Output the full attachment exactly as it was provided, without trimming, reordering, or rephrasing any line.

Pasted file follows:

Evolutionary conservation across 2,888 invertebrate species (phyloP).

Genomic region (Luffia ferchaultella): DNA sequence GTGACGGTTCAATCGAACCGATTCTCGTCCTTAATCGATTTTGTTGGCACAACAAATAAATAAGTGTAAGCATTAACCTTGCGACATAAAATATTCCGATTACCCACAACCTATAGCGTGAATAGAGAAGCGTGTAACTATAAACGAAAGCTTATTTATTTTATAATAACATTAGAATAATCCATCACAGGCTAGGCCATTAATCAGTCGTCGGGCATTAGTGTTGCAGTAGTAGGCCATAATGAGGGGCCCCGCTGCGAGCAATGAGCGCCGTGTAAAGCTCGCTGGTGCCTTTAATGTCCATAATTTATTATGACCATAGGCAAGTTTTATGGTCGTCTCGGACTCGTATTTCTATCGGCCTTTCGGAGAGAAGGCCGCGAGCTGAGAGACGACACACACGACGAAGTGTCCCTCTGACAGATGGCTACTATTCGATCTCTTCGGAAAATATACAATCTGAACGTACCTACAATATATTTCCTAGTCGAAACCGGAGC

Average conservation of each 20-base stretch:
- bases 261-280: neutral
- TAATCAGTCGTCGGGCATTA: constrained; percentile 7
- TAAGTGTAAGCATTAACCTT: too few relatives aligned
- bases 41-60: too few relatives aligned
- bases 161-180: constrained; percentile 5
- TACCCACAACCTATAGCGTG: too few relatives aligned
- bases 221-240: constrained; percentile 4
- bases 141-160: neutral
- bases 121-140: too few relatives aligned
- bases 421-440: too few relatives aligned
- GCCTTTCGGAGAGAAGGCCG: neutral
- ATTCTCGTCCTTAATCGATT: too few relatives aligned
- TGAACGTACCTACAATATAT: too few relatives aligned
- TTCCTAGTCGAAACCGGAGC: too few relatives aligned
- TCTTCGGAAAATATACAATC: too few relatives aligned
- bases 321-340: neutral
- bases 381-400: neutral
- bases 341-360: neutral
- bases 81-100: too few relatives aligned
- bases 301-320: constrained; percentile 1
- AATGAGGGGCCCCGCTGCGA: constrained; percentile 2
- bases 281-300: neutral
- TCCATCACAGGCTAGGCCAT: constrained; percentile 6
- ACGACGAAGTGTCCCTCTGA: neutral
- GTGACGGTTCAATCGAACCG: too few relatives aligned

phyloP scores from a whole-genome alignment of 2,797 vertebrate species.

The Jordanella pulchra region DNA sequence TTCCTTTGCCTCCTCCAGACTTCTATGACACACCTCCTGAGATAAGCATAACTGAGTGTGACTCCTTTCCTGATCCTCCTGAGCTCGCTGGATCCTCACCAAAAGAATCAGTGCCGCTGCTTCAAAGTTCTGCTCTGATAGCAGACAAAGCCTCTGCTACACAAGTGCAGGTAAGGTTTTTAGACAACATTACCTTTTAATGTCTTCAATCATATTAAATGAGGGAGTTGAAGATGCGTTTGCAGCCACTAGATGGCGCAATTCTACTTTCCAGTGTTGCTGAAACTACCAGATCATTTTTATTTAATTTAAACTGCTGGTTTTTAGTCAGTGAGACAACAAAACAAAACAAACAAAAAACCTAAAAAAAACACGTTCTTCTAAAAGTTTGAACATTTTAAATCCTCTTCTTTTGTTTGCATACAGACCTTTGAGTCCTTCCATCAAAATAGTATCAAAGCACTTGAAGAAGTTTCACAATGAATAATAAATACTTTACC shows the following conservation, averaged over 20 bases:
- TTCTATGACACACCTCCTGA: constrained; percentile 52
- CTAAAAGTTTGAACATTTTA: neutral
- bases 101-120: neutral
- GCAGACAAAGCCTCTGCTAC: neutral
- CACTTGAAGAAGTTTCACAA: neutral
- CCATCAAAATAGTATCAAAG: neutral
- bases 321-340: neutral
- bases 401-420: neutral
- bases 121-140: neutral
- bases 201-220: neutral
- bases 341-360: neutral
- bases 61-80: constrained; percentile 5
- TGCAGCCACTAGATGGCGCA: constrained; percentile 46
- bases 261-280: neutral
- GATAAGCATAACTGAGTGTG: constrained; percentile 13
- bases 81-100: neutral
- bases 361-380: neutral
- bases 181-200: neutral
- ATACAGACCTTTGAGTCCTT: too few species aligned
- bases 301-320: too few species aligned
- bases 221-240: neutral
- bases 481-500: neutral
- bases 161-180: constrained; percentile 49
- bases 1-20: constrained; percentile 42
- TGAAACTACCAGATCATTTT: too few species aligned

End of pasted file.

Evolutionary conservation across 2,888 invertebrate species (phyloP).

Genomic region (Luffia ferchaultella): DNA sequence GTGACGGTTCAATCGAACCGATTCTCGTCCTTAATCGATTTTGTTGGCACAACAAATAAATAAGTGTAAGCATTAACCTTGCGACATAAAATATTCCGATTACCCACAACCTATAGCGTGAATAGAGAAGCGTGTAACTATAAACGAAAGCTTATTTATTTTATAATAACATTAGAATAATCCATCACAGGCTAGGCCATTAATCAGTCGTCGGGCATTAGTGTTGCAGTAGTAGGCCATAATGAGGGGCCCCGCTGCGAGCAATGAGCGCCGTGTAAAGCTCGCTGGTGCCTTTAATGTCCATAATTTATTATGACCATAGGCAAGTTTTATGGTCGTCTCGGACTCGTATTTCTATCGGCCTTTCGGAGAGAAGGCCGCGAGCTGAGAGACGACACACACGACGAAGTGTCCCTCTGACAGATGGCTACTATTCGATCTCTTCGGAAAATATACAATCTGAACGTACCTACAATATATTTCCTAGTCGAAACCGGAGC

Average conservation of each 20-base stretch:
- bases 261-280: neutral
- TAATCAGTCGTCGGGCATTA: constrained; percentile 7
- TAAGTGTAAGCATTAACCTT: too few relatives aligned
- bases 41-60: too few relatives aligned
- bases 161-180: constrained; percentile 5
- TACCCACAACCTATAGCGTG: too few relatives aligned
- bases 221-240: constrained; percentile 4
- bases 141-160: neutral
- bases 121-140: too few relatives aligned
- bases 421-440: too few relatives aligned
- GCCTTTCGGAGAGAAGGCCG: neutral
- ATTCTCGTCCTTAATCGATT: too few relatives aligned
- TGAACGTACCTACAATATAT: too few relatives aligned
- TTCCTAGTCGAAACCGGAGC: too few relatives aligned
- TCTTCGGAAAATATACAATC: too few relatives aligned
- bases 321-340: neutral
- bases 381-400: neutral
- bases 341-360: neutral
- bases 81-100: too few relatives aligned
- bases 301-320: constrained; percentile 1
- AATGAGGGGCCCCGCTGCGA: constrained; percentile 2
- bases 281-300: neutral
- TCCATCACAGGCTAGGCCAT: constrained; percentile 6
- ACGACGAAGTGTCCCTCTGA: neutral
- GTGACGGTTCAATCGAACCG: too few relatives aligned

phyloP scores from a whole-genome alignment of 2,797 vertebrate species.

The Jordanella pulchra region DNA sequence TTCCTTTGCCTCCTCCAGACTTCTATGACACACCTCCTGAGATAAGCATAACTGAGTGTGACTCCTTTCCTGATCCTCCTGAGCTCGCTGGATCCTCACCAAAAGAATCAGTGCCGCTGCTTCAAAGTTCTGCTCTGATAGCAGACAAAGCCTCTGCTACACAAGTGCAGGTAAGGTTTTTAGACAACATTACCTTTTAATGTCTTCAATCATATTAAATGAGGGAGTTGAAGATGCGTTTGCAGCCACTAGATGGCGCAATTCTACTTTCCAGTGTTGCTGAAACTACCAGATCATTTTTATTTAATTTAAACTGCTGGTTTTTAGTCAGTGAGACAACAAAACAAAACAAACAAAAAACCTAAAAAAAACACGTTCTTCTAAAAGTTTGAACATTTTAAATCCTCTTCTTTTGTTTGCATACAGACCTTTGAGTCCTTCCATCAAAATAGTATCAAAGCACTTGAAGAAGTTTCACAATGAATAATAAATACTTTACC shows the following conservation, averaged over 20 bases:
- TTCTATGACACACCTCCTGA: constrained; percentile 52
- CTAAAAGTTTGAACATTTTA: neutral
- bases 101-120: neutral
- GCAGACAAAGCCTCTGCTAC: neutral
- CACTTGAAGAAGTTTCACAA: neutral
- CCATCAAAATAGTATCAAAG: neutral
- bases 321-340: neutral
- bases 401-420: neutral
- bases 121-140: neutral
- bases 201-220: neutral
- bases 341-360: neutral
- bases 61-80: constrained; percentile 5
- TGCAGCCACTAGATGGCGCA: constrained; percentile 46
- bases 261-280: neutral
- GATAAGCATAACTGAGTGTG: constrained; percentile 13
- bases 81-100: neutral
- bases 361-380: neutral
- bases 181-200: neutral
- ATACAGACCTTTGAGTCCTT: too few species aligned
- bases 301-320: too few species aligned
- bases 221-240: neutral
- bases 481-500: neutral
- bases 161-180: constrained; percentile 49
- bases 1-20: constrained; percentile 42
- TGAAACTACCAGATCATTTT: too few species aligned